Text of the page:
There are two main types of Rett syndrome: classic and atypical.1 The two types may differ by their symptoms or by the specific gene mutation.
The majority of Rett syndrome patients have the classic form, which typically develops in four phases. Health care providers and researchers, relying on consensus criteria, view the progression of classic Rett syndrome as the following phases2,3
- Early Onset Phase. In this phase, development stalls or stops completely. Sometimes, the syndrome takes hold at such a subtle pace that parents and health care providers do not notice it at first. Researchers once thought that this phase began around 6 months of age. However, after analyzing videotapes of Rett individuals taken from birth, they now know4 that some infants with Rett syndrome only seem to develop normally. In fact, these infants show problems with very early development. In one study,5 all of the infants with Rett syndrome showed problems with body movements from birth through age 6 months. Another 42%5 showed stereotyped hand movements during this time period.
- Rapid Destructive Phase. The child loses skills (regresses) quickly. Purposeful hand movements and speech are usually the first skills lost. Breathing problems and stereotypic hand movements such as wringing (clasping or squeezing), washing (a movement that resembles washing the hands), and clapping or tapping also tend to start during this stage.
- Plateau Phase. The child's regression slows and other problems may seem to lessen, or there may even be improvement in some areas. Seizures and movement problems are common at this stage. Many people with Rett syndrome spend most of their lives in this stage.
- Late Motor Deterioration Phase. Individuals in this stage may become stiff or lose muscle tone; some become immobile. Scoliosis (an abnormal curvature of the spine) may be present and even become severe enough to require bracing or surgery. Stereotypic hand movements and breathing problems seem to become less common.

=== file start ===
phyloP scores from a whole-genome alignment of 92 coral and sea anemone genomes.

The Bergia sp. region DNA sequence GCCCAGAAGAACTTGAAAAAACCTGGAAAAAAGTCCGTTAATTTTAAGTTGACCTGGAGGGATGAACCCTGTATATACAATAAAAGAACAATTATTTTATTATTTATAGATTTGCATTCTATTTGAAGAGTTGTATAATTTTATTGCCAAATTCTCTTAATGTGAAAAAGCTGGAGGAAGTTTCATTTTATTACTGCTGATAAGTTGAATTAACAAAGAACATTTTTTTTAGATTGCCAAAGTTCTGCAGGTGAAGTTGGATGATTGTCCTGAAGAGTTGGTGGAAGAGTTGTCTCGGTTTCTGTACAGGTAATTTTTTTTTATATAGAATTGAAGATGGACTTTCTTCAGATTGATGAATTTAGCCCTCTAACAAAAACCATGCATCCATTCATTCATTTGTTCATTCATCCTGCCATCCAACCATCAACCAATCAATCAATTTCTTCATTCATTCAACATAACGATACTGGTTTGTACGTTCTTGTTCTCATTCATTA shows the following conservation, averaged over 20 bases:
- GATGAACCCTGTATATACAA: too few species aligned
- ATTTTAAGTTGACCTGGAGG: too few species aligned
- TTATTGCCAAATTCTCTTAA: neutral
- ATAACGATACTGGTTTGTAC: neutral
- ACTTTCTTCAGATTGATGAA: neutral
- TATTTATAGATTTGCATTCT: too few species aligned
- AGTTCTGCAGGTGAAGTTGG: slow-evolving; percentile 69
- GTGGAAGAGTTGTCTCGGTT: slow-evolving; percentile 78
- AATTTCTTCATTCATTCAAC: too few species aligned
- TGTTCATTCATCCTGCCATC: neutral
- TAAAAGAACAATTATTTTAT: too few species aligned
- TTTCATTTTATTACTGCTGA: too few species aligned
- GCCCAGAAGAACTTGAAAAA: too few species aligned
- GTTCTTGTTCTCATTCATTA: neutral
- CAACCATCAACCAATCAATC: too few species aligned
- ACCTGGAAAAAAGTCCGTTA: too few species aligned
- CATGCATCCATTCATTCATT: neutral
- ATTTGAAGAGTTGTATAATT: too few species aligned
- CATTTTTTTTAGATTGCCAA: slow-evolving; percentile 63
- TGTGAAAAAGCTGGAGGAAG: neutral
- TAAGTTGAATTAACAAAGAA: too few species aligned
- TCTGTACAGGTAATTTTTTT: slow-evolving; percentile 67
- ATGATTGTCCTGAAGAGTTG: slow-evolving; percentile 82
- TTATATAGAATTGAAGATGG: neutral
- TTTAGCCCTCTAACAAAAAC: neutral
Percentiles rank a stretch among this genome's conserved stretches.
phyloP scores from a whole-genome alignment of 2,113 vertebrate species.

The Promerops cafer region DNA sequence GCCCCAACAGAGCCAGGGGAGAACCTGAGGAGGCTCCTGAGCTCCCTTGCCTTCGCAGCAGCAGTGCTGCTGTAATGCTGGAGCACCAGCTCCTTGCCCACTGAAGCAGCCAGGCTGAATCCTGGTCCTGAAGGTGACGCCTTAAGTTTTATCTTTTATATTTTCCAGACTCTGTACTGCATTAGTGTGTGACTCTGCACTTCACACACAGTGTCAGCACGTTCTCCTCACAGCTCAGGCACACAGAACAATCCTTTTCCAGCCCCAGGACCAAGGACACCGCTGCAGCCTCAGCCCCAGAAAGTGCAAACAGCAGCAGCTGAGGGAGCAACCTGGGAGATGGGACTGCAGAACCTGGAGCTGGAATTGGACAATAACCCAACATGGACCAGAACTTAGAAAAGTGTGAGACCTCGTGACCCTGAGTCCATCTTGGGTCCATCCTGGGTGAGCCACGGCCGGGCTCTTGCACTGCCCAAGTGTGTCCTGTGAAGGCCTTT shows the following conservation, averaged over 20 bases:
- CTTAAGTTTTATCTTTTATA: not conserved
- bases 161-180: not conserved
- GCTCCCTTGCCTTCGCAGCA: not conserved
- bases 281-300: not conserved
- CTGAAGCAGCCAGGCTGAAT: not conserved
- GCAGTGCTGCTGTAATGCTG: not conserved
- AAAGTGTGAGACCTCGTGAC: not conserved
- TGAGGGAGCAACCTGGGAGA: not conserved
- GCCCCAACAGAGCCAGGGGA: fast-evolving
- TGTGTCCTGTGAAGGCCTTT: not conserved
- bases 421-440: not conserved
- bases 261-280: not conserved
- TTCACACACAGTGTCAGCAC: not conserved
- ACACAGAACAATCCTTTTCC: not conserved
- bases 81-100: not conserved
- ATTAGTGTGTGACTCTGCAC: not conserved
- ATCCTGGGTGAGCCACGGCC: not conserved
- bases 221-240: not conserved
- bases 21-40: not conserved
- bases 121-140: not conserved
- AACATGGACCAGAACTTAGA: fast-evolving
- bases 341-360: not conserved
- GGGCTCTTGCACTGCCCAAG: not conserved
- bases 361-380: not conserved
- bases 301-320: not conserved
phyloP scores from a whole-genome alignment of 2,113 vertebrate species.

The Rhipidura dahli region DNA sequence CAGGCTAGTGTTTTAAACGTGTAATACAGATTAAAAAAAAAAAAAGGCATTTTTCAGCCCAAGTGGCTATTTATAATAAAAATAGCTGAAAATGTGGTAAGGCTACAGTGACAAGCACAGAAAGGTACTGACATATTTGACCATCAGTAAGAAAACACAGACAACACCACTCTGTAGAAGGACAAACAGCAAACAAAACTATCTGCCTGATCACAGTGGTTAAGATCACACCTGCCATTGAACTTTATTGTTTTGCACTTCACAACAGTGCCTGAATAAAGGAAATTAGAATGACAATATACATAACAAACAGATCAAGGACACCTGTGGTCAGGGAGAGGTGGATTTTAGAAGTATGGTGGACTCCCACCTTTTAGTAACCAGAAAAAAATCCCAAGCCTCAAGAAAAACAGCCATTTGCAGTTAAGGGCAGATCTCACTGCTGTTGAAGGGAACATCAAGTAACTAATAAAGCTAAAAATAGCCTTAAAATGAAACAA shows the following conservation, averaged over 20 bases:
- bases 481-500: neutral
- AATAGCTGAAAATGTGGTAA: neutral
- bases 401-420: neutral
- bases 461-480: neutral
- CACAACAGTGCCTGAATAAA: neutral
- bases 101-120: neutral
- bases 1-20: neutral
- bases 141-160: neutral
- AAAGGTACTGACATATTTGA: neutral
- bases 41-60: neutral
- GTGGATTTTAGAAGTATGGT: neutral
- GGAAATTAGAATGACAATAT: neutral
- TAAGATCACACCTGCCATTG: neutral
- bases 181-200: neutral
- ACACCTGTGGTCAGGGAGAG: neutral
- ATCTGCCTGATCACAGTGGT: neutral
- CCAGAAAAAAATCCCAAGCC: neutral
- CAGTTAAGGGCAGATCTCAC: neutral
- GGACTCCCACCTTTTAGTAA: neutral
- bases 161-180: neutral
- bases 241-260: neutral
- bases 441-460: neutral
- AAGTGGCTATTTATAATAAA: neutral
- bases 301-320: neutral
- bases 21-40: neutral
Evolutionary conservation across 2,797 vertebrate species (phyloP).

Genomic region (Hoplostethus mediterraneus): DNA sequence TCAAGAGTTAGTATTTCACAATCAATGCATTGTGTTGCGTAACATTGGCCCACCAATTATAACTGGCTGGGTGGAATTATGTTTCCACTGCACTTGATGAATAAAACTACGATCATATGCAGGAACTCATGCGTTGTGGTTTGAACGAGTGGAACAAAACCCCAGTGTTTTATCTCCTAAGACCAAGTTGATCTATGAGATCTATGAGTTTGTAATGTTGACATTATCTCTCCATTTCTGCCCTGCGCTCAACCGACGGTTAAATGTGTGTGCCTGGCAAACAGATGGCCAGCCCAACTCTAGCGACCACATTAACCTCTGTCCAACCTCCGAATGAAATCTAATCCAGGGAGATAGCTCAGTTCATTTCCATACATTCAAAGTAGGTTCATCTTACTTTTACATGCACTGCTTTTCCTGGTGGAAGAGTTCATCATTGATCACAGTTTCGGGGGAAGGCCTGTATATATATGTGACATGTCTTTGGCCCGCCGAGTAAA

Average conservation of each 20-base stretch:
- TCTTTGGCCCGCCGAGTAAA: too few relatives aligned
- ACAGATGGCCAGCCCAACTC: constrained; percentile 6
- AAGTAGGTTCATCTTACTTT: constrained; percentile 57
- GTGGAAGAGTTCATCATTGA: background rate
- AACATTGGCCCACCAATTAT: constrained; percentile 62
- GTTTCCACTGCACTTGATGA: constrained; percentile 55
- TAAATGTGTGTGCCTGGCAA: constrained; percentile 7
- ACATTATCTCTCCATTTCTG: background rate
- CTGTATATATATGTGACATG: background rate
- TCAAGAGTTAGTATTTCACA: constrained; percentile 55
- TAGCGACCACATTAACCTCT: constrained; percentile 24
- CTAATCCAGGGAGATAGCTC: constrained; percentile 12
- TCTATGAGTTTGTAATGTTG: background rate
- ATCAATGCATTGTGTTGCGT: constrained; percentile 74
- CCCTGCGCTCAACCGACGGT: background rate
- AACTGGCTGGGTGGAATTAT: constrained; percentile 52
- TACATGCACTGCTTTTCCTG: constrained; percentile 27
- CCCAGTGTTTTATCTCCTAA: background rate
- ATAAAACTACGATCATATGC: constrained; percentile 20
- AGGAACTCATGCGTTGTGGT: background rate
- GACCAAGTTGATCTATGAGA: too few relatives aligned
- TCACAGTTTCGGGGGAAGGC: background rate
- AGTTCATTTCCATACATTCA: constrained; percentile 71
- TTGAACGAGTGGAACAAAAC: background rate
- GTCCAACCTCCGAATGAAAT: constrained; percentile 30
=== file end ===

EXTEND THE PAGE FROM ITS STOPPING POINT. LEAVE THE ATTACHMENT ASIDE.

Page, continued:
There are currently five known variants of atypical Rett syndrome, defined by characteristic symptoms, age at which the symptoms present, or genetic makeup.
Forms of atypical Rett syndrome that have been identified to date include:
Congenital (pronounced kuhn-JEN-i-tl) Rett Syndrome (Rolando Variant)6
Early-Onset Rett Syndrome (Hanefeld Variant)6
Late-Childhood Rett Syndrome
Forme Fruste Rett Syndrome
Preserved-Speech Variant of Rett Syndrome (Zappella Variant)6
For more information on the specific types of atypical Rett syndrome, visit http://rarediseases.info.nih.gov/GARD/Disease.aspx?PageID=4&diseaseID=4694.
- Medline Plus. (2012). Rett syndrome. Retrieved May 10, 2012, from http://www.nlm.nih.gov/medlineplus/ency/article/001536.htm
- Hagberg, B., Hanefeld, F., Percy, A., & Skjeldal, O. (2002). An update on clinically applicable diagnostic criteria in Rett syndrome. Comments to Rett Syndrome Clinical Criteria Consensus Panel Satellite to European Pediatric Neurology Society Meeting, Germany 2001. European Journal of Pediatric Neurology, 6, 293–297.
- Neul, J. L., Kaufmann, W. E., Glaze, D. G., Christodoulou, J., Clarke, A. J., Bahi-Buisson, N., et al.; RettSearch Consortium. (2010). Rett syndrome: Revised diagnostic criteria and nomenclature. Annals of Neurology, Dec;68(6), 944-950. Retrieved June 22, 2012, from http://www.ncbi.nlm.nih.gov/pubmed/21154482
- Nomura, Y., & Segawa, M. (1990). Clinical features of the early stage of the Rett syndrome. Brain Development, 12(1), 16–19.
- Einspieler, C., Kerr, A. M., & Prechtl, H. F. R. (2005). Is the early development of girls with Rett disorder really normal? Pediatric Research, 57, 696–700.
- Bienvenu, T. (2009). Atypical Rett syndrome, Orphanet. Retrieved May 10, 2012, from http://www.orpha.net/consor/cgi-bin/OC_Exp.php?lng=EN&Expert=3095